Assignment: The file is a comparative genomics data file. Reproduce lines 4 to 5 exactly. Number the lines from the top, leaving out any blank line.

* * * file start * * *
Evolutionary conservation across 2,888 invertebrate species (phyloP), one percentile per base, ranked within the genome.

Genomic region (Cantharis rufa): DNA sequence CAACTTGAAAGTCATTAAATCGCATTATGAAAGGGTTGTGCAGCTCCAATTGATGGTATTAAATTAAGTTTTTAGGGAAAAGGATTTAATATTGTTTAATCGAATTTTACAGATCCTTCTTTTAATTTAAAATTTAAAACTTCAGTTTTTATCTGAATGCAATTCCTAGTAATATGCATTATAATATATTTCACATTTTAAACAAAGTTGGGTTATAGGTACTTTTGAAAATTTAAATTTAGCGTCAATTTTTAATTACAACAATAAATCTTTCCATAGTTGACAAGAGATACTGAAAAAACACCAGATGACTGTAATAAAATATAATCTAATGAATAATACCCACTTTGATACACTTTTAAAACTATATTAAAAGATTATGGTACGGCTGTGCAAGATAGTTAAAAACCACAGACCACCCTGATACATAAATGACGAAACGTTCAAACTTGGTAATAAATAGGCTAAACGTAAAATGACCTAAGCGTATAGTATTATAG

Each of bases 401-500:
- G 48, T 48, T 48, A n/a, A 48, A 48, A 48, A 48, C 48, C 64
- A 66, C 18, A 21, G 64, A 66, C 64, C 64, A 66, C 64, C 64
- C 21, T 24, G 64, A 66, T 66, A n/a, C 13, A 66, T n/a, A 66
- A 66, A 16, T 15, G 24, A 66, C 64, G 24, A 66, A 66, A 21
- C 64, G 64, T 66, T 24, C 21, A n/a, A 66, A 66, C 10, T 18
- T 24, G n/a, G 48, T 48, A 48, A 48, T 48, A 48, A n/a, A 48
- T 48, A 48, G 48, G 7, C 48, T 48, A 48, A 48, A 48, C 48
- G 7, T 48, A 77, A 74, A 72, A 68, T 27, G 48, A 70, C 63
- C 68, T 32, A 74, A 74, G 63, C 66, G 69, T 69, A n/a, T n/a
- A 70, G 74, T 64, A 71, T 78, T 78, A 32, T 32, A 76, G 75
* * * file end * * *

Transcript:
- G 48, T 48, T 48, A n/a, A 48, A 48, A 48, A 48, C 48, C 64
- A 66, C 18, A 21, G 64, A 66, C 64, C 64, A 66, C 64, C 64